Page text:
Tuesday, October 23, 2012

Criminalizing a difference of opinion

Well, I know I wrote about it when Italian authorities charged seven members of the National Commission for the Forecast and Prevention of Major Risks for failing to predict an earthquake that destroyed the Italian city of L'Aquila back in April of 2009.

Yesterday the seven commission members were all convicted of manslaughter and sentenced to six years in prison. Prosecutors argued that their negligence and malpractice led to the loss of life. I guess we'll all have to look past the fact that acting negligently is a far cry from acting intentionally or knowingly. But, that's Italian (in)justice for you.

Interestingly enough the town had been destroyed on three previous occasions by earthquakes, in the 14th, 15th and 18th centuries. Sure, shit happens every now and then - but when it happens a second time I'm thinking some warning bells should go off somewhere.

The government's theory is that the scientists downplayed seismic data and gave an overly optimistic forecast that the town was in no danger from an imminent earthquake. That forecast was wrong.

The problem is that scientists can, and do, differ when looking at the same data. It's all too easy to second-guess someone after the fact. And, unless one can show that the scientists deliberately ignored data that pointed to the likelihood of an earthquake, it's hard to fathom how one could face a criminal conviction for guessing wrong.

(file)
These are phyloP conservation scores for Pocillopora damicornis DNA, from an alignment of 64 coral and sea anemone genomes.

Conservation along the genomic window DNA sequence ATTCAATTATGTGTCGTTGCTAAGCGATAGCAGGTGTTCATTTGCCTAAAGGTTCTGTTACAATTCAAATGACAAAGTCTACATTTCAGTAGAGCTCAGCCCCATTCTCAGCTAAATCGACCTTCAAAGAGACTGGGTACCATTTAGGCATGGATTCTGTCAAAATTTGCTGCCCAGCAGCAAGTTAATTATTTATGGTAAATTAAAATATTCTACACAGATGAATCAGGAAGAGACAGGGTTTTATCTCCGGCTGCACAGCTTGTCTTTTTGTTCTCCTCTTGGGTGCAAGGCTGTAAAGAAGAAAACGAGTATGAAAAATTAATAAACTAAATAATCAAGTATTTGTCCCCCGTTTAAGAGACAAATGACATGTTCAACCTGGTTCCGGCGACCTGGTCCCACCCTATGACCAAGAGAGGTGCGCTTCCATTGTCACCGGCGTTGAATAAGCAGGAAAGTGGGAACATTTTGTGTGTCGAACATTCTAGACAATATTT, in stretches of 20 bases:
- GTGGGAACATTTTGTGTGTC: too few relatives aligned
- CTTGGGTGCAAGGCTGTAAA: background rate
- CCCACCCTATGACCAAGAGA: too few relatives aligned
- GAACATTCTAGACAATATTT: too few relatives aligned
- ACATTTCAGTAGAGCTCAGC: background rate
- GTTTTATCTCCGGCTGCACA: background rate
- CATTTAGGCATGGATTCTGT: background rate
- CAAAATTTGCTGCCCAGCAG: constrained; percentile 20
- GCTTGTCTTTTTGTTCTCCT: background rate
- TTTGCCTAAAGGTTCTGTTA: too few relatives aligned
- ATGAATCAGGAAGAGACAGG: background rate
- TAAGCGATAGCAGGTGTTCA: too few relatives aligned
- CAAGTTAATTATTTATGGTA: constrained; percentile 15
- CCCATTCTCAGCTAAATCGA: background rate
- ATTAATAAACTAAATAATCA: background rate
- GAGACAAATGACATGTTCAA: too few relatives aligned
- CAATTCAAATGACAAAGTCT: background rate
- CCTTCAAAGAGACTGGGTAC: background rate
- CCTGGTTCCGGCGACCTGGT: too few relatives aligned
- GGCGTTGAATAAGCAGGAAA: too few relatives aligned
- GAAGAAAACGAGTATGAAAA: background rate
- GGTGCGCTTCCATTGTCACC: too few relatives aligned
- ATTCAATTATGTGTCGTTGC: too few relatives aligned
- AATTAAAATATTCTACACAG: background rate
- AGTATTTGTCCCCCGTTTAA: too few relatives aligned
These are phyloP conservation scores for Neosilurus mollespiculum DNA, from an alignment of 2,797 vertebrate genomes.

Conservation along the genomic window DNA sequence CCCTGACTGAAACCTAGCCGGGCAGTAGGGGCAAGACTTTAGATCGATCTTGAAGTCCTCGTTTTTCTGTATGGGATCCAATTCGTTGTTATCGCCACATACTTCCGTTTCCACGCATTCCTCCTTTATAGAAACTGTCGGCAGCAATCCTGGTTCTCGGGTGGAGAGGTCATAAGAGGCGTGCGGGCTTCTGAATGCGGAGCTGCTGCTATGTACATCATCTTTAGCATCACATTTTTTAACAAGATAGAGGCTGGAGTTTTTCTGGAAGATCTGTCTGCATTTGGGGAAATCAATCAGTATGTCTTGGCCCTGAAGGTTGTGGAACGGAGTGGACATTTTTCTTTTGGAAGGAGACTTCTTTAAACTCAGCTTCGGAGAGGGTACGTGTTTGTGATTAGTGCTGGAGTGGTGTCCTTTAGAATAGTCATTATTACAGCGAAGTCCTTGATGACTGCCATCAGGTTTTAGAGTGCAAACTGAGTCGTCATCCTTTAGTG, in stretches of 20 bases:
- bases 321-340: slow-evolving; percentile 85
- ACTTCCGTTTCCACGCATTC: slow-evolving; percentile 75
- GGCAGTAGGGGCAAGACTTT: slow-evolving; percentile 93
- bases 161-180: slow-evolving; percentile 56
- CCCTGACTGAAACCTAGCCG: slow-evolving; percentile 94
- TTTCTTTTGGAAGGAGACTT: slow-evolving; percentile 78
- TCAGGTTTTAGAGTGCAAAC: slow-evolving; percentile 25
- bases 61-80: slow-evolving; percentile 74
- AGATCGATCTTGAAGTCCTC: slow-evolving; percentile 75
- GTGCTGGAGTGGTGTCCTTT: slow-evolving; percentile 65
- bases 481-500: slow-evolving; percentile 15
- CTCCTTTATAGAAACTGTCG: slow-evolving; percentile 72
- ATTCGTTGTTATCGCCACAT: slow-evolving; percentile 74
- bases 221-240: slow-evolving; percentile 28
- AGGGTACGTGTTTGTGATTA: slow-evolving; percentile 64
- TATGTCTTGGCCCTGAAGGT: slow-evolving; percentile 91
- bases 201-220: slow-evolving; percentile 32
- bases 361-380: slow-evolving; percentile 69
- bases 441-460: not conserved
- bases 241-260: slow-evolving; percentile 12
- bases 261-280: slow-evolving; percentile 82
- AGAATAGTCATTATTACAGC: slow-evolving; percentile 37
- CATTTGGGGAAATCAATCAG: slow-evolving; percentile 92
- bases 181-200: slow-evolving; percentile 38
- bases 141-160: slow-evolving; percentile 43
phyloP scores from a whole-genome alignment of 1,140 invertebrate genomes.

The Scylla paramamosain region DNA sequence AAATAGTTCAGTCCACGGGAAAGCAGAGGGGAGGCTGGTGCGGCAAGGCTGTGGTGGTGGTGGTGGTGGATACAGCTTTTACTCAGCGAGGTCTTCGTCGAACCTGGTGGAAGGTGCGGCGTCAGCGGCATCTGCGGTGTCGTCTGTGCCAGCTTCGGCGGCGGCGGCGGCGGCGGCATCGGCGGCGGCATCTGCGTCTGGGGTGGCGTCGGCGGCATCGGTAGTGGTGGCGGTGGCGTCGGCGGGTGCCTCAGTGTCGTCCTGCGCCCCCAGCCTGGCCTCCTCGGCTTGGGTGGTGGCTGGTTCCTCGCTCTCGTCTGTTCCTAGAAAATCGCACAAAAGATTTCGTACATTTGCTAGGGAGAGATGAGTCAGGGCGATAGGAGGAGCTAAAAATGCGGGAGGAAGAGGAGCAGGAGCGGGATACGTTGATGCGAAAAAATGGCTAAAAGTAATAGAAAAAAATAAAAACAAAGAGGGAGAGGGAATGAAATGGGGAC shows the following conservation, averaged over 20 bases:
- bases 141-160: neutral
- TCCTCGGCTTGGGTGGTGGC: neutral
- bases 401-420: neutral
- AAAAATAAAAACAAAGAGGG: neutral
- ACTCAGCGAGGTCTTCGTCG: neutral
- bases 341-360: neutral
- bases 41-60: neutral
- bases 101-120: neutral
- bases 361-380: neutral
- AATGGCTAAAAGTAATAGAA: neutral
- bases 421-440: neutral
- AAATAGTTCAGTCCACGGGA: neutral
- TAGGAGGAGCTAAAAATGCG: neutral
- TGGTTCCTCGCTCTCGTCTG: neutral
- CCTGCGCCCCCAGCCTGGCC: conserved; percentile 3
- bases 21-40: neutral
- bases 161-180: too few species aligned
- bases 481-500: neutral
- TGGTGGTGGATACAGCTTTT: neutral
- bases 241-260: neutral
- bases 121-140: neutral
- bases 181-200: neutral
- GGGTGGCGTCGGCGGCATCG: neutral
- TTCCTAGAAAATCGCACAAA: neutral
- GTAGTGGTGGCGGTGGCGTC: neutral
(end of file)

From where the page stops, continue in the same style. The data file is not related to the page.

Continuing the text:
Walk into an American courtroom on any day and you're likely to see a pair of experts looking at the same data and disagreeing about what it means. They're both being paid by one side or the other and everyone who's ever participated in such litigation knows the drill.

This court decision certainly isn't going to make anyone jump for joy at the prospect of predicting natural disasters in the future. In fact, it's likely that scientists afraid of being second-guessed will scream that the sky is falling if there's even the slightest chance of a disaster occurring.

And, should the Italian people be exposed to an endless dog-and-pony show about the latest disaster on the horizon, they will stop paying attention to the warnings. The government will then have made the problem far worse than it was in the first place.

The loss of life in L'Aquila was a tragedy. I don't know if it was a tragedy that could have been prevented. I do know, however, that dragging the scientists before a criminal court to criticize their inaccurate prediction is the wrong outcome.

Are politicians going to be held to the same standard? Will we see Italian pols forced to stand in the dock because they lied to voters during the campaign? Somehow I think not.

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